Opinion

After Whistleblower Steps Forward, Trump’s Lawsuit Against Deutsche Bank Is Even More Ridiculous


Remember a few weeks ago, when the Trumps
sued Deutsche Bank to get congressional subpoenas thrown out? Well, those legal papers have not aged well.

At the time, Trump’s big argument was that Deutsche Bank should be prevented from complying with subpoenas because Congress lacked the power to issue them in the first place. Trump’s case – already an uphill battle given that he wasn’t even a party to the underlying litigation to which the subpoenas related – was an unpersuasive mélange of bad legal arguments and pathetic moaning.

Now, though, Trump’s arguments against Deutsche Bank’s turning over documents feel more ridiculous than ever. The New York Times just revealed the story of whistleblower Tammy McFadden. McFadden was a longtime anti-money laundering specialist working in Deutsche Bank’s Jacksonville office; during the course of her work reviewing questionable transactions, McFadden found that money had been moved from Jared Kushner’s real-estate companies to Russian individuals.

President Trump responded to the reports with a predictable rant.

 

According to McFadden, whose story has been verified by several other unnamed Deutsche Bank employees, her written reports about Kushner’s suspicious activity were squashed by the bank in an effort to keep business relations strong with Kushner, who’d taken out a $285 million loan just before the 2016 election.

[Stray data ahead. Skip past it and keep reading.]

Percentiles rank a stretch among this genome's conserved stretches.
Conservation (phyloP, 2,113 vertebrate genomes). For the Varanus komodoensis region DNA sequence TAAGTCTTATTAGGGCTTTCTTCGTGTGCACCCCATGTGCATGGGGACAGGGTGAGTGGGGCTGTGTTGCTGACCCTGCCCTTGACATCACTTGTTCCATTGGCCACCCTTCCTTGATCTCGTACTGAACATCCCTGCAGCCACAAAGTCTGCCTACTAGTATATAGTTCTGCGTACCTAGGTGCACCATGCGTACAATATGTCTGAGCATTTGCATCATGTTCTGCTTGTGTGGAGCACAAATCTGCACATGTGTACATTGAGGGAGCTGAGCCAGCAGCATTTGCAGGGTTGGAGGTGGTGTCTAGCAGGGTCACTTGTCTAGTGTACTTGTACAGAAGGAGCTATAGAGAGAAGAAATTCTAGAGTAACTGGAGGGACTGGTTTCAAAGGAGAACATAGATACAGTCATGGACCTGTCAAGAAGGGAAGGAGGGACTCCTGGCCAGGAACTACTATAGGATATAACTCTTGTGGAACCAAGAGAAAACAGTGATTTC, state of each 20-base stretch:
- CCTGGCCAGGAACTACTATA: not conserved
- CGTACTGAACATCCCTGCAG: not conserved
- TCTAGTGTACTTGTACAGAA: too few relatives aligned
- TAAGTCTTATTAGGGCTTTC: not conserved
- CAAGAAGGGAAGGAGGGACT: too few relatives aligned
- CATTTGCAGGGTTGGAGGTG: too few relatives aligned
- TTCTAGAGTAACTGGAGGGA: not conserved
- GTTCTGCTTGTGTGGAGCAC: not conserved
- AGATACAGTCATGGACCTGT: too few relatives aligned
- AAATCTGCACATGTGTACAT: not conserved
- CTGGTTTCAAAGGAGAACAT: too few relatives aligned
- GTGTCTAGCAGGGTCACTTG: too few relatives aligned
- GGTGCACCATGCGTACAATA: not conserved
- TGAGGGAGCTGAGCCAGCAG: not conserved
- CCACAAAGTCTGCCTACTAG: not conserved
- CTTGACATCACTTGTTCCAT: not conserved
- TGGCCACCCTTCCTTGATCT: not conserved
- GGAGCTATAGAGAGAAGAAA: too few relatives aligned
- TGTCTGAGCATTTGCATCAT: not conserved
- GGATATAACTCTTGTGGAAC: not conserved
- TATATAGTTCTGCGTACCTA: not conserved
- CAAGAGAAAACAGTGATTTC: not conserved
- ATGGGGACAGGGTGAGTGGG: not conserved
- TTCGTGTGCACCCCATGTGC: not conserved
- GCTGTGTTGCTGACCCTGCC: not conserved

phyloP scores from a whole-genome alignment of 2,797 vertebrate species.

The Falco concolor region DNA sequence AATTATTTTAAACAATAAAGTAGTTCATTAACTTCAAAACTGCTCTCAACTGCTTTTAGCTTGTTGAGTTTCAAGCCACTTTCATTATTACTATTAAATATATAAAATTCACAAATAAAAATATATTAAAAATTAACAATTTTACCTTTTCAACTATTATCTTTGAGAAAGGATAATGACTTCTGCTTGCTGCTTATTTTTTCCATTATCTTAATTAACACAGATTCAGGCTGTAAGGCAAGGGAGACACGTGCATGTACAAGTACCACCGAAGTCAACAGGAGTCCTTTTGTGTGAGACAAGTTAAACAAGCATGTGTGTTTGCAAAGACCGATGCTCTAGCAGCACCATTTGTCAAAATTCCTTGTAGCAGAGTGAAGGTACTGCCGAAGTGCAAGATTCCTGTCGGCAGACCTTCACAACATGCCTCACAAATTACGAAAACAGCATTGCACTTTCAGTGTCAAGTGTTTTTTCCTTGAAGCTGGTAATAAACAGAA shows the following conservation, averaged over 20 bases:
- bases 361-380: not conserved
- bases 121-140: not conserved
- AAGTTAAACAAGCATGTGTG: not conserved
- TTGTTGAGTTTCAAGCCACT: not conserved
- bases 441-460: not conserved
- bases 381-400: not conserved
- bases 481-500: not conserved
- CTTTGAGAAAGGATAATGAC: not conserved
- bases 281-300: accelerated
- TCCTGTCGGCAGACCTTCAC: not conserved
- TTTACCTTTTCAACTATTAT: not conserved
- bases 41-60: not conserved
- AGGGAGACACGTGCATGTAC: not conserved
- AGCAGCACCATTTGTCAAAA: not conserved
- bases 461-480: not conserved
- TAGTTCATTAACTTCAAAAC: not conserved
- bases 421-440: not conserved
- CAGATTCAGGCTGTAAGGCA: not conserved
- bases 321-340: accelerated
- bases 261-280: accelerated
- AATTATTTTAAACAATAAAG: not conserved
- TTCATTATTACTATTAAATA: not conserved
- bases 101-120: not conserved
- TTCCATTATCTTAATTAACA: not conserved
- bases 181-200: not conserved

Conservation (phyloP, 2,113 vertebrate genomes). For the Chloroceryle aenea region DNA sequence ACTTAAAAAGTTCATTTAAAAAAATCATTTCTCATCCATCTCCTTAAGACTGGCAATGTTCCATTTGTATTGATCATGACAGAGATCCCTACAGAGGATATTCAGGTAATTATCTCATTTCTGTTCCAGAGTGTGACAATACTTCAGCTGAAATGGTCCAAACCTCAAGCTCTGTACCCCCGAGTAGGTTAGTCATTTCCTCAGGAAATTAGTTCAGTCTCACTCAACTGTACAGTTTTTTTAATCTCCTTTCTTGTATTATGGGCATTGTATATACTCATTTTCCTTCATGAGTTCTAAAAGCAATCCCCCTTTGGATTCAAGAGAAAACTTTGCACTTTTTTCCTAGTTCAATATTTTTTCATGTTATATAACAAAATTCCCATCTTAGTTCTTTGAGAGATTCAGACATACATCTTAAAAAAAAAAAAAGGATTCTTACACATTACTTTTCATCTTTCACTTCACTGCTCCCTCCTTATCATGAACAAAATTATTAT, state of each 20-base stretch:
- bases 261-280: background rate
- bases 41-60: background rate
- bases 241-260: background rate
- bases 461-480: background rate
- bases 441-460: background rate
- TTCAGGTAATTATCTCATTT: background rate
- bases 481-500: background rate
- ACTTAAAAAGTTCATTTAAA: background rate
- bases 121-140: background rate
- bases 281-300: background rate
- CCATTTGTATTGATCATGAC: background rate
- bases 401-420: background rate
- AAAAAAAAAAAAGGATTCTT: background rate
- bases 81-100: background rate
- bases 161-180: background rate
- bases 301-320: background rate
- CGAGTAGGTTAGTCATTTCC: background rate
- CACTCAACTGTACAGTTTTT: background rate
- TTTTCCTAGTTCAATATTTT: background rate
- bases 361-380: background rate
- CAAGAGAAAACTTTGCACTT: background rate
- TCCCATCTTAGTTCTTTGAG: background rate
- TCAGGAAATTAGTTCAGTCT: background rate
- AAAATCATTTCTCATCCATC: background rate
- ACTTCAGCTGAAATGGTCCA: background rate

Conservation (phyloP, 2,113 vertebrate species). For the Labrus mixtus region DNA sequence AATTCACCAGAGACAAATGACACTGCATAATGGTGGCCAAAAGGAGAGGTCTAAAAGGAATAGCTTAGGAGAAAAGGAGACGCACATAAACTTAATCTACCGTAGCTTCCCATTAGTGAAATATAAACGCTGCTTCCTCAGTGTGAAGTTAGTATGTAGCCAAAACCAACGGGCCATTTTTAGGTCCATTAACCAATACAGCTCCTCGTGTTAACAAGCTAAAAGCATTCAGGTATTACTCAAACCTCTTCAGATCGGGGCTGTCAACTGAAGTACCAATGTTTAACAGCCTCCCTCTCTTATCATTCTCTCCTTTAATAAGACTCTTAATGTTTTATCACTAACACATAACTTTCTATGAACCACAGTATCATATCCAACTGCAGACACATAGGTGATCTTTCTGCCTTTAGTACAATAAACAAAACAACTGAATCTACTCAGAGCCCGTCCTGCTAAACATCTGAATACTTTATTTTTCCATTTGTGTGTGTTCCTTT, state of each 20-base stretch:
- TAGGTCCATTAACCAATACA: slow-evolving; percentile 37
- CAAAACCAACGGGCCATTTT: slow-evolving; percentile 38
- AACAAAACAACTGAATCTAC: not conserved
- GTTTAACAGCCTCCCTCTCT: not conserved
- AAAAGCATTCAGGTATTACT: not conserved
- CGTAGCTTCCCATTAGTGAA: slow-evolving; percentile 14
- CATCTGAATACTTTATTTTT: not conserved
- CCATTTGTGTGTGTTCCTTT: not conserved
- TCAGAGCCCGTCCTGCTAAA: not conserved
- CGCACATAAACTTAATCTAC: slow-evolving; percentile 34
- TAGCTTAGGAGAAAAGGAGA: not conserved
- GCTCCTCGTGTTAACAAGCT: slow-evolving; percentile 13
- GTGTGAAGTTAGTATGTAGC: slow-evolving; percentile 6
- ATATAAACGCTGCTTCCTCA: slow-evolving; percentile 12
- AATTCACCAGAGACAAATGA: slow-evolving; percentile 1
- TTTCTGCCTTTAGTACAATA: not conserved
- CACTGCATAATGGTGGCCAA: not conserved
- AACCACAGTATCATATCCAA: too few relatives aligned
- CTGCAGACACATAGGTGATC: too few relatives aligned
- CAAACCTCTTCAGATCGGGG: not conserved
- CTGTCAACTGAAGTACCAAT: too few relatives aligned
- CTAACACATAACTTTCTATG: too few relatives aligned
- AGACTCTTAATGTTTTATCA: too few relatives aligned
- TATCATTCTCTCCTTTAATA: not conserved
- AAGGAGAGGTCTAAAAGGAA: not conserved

Other Deutsche Bank employees confirmed that the shady reporting was business as usual. The bank regularly covered up reports of suspicious activity in order to protect relationships with lucrative clients. Individuals reportedly declined to name themselves so as to preserve their future career prospects.

It’s too soon to say whether Deutsche Bank’s wrongdoing rose to the level of illegality, as we don’t yet know specifics of the reported transactions or related investigations. What we do know, however, is that Trump’s argument against the Deutsche subpoenas is far more complicated than typical Trump whining about being the object of “abusive investigations and harassment.” Trump argued at length about how he was being persecuted at the hands of Democratic politicians, and how unjust all that was to members of his family, who were innocently caught in the fray. Had those arguments garnered a shred of credibility before, their time is long gone now.

Moreover, the Times report brings up another question: if Trump and Deutsche Bank both stand to be exposed by production of financial records to Congress, why aren’t they united in interest against those subpoenas? It would stand to reason that Deutsche Bank could easily be convinced that a motion to quash would be the right legal move, and would not require an entirely separate lawsuit.  Perhaps, though, that “very good and highly professional” relationship the Donald bragged about has come to a less friendly end.

[image via Thomas Lohnes/Getty Images]

This is an opinion piece. The views expressed in this article are those of just the author.

Elura is a columnist and trial analyst for Law & Crime. Elura is also a former civil prosecutor for NYC's Administration for Children's Services, the CEO of Lawyer Up, and the author of How To Talk To Your Lawyer and the Legalese-to-English series. She is a frequent media contributor, and is Of Counsel to Smedley & Lis, in Woodbury, New Jersey. Follow Elura on Twitter @elurananos

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